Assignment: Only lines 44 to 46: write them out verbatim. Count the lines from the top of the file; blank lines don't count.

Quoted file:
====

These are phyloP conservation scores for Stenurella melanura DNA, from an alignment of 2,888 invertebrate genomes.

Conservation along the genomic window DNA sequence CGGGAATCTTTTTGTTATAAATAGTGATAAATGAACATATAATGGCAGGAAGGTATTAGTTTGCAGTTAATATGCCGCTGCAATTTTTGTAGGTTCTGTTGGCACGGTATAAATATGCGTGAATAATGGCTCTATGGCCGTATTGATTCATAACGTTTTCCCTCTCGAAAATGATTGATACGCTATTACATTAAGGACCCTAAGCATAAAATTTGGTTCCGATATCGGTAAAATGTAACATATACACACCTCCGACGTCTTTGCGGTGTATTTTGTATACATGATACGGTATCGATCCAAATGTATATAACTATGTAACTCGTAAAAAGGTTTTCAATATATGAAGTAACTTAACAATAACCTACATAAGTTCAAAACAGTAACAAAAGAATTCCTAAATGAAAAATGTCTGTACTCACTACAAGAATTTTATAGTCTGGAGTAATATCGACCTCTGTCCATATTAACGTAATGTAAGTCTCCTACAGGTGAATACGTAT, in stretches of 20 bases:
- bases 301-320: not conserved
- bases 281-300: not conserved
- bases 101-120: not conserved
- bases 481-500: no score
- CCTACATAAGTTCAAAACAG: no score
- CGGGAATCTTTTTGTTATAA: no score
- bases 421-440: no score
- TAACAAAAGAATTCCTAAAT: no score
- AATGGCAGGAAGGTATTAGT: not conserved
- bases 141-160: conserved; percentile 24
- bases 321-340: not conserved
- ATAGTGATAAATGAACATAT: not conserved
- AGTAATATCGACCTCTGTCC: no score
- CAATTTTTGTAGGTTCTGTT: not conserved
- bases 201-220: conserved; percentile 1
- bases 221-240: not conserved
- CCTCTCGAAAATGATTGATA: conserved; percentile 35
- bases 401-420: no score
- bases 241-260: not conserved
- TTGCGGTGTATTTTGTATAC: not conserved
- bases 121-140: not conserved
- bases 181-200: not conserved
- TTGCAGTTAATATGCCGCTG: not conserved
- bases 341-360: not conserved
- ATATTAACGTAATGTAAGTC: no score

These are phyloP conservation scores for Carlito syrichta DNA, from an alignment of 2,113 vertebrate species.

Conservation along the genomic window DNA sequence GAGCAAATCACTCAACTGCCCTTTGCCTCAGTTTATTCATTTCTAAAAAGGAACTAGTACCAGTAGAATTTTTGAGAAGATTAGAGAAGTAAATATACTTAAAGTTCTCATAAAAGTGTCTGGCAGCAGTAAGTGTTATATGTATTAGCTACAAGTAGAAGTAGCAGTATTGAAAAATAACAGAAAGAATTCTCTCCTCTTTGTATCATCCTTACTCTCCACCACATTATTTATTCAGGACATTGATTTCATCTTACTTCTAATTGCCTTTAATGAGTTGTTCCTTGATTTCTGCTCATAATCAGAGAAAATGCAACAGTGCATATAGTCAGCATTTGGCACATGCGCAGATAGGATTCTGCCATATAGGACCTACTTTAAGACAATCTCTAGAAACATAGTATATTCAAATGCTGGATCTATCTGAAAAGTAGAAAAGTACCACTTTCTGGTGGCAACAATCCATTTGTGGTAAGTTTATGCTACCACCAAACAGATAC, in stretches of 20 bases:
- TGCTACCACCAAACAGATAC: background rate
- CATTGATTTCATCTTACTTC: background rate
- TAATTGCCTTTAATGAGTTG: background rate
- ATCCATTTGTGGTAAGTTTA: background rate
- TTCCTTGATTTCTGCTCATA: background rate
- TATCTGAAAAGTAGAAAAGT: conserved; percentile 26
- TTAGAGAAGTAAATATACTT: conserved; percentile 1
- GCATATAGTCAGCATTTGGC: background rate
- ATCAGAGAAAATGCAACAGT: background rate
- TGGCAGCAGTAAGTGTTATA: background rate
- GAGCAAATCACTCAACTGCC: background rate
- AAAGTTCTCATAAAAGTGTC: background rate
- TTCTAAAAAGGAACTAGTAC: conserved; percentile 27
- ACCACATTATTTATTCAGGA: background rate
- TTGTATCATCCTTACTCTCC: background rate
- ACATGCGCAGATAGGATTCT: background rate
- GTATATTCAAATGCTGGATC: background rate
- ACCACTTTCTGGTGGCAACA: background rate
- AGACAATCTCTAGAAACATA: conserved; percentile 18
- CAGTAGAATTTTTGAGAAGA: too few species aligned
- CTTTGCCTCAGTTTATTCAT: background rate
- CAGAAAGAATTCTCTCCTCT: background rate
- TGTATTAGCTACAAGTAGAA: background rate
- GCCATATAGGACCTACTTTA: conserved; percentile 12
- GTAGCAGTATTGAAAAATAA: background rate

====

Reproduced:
- TTGTATCATCCTTACTCTCC: background rate
- ACATGCGCAGATAGGATTCT: background rate
- GTATATTCAAATGCTGGATC: background rate